Robert Mitchum’s biography was subtitled “Baby, I Don’t Care,” a line from Out of the Past (1946), a film noir classic and one of his own best as well. He served on a chain gang in his teens, spent time in WWII as a medic checking GIs for venereal disease (a “pecker checker” he called himself) and got busted for marijuana in the ’40s. He made a number of unforgettable movies and some less than memorable. Critic Roger Ebert called him one of the greatest American actors ever, but Mitchum often denigrated both himself and his profession, once saying that “I’ve survived because I work cheap and don’t take up too much time.”
But he couldn’t fool his fans or the critics. Robert Mitchum was the real deal – an enduring genuine star with talent, rugged good looks and charm to spare – and two of his more interesting films have just surfaced on Blu-ray.
In 1957, Mitchum teamed up with John Huston (who would become one of his favorite directors) and Deborah Kerr (who would become a close friend) for Heaven Knows, Mr. Allison, the story of a U.S. Marine marooned with a nun on a South Pacific island during World War II. A year later, Mitchum produced and starred in Thunder Road, for which he also wrote the story and the title song. The mini-budgeted film would become a cult classic, particularly at drive-in theaters.
Revisiting the same plot and character dynamics that fueled his smash hit The African Queen (1951), Huston (who co-wrote the script for both movies) gets terrific performances again from his apparently mismatched couple in Mr. Allison. Like Humphrey Bogart and Katharine Hepburn, Mitchum and Kerr play polar opposites who nonetheless connect on multiple levels, both comic and dramatic. The Catholic Legion of Decency was apparently quite nervous about the film, fearing that Huston might exploit the unlikely pairing of a religious woman and a leatherneck in a less than pious manner.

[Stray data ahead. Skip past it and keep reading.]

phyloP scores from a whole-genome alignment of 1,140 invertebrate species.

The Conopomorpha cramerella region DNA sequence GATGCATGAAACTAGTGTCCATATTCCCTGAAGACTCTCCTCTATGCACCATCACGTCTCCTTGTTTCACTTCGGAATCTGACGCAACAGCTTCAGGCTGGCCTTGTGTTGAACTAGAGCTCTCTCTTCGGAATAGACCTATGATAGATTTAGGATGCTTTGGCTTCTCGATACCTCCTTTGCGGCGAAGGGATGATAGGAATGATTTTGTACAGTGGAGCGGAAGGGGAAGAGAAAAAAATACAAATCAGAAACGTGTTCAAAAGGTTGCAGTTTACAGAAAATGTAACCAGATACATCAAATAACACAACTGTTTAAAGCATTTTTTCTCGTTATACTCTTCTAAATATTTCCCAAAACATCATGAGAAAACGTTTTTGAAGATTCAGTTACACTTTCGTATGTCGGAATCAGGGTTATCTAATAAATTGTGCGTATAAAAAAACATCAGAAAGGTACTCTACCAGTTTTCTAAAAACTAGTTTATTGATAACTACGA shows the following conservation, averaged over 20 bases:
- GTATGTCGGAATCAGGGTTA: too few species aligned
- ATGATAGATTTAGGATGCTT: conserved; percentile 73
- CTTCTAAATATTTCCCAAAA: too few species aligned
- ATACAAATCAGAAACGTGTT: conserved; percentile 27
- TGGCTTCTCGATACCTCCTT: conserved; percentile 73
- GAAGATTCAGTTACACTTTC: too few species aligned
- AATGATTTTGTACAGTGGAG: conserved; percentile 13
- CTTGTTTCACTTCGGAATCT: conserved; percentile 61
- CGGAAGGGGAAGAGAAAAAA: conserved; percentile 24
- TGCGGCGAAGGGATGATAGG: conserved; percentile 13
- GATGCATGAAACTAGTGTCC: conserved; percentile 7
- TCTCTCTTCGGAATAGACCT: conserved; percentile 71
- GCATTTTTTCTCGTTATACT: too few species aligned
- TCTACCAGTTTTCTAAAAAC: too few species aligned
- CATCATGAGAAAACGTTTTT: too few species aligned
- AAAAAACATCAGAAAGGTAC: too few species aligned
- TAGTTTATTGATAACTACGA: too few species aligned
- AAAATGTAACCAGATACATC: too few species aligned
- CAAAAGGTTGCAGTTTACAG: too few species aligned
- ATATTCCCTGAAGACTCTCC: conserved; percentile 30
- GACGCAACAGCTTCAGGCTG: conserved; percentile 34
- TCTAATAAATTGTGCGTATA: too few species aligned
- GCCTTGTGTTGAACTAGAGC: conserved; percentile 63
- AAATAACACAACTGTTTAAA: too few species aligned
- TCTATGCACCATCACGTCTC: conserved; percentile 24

Crafty as ever, however, the writer/director offends no one and delights us all, in the process tossing some real suspense into the situation when the Japanese invade the island. Mitchum is terrific as the earthy, uneducated military man who discovers the least likely of women in his care and charge and affection. Deborah Kerr, who famously made waves of a more provocative sort with Burt Lancaster in From Here to Eternity four years earlier, is equally good in a very different role as the chaste nun who finds herself in perils of all sorts, violent and otherwise.
Thunder Road, filmed in black-and-white with a second-tier supporting cast and a lackluster director, plays better in memory than actual rerun. Mitchum is solidly cool as the moonshine transporter trying to outrun both the feds and the bad guys. His character is a good ol’ mountain boy who came back from the Korean War with allegiance only to his own way of life and the fast cars that get him there. The girls all crave him, the men are all jealous. The movie itself is a bit clunky.
But what might have been! Mitchum wanted Elvis Presley in the supporting role, but Colonel Parker wouldn’t bite – it finally went to Mitchum’s son James. As it is, next to Mitchum and the cool cars, the only characters of interest are Francie, played by singer Keely Smith (Mrs. Louis Prima at the time), and Troy, played by Gene Barry.
Mitchum in his prime was already a legend in his own time.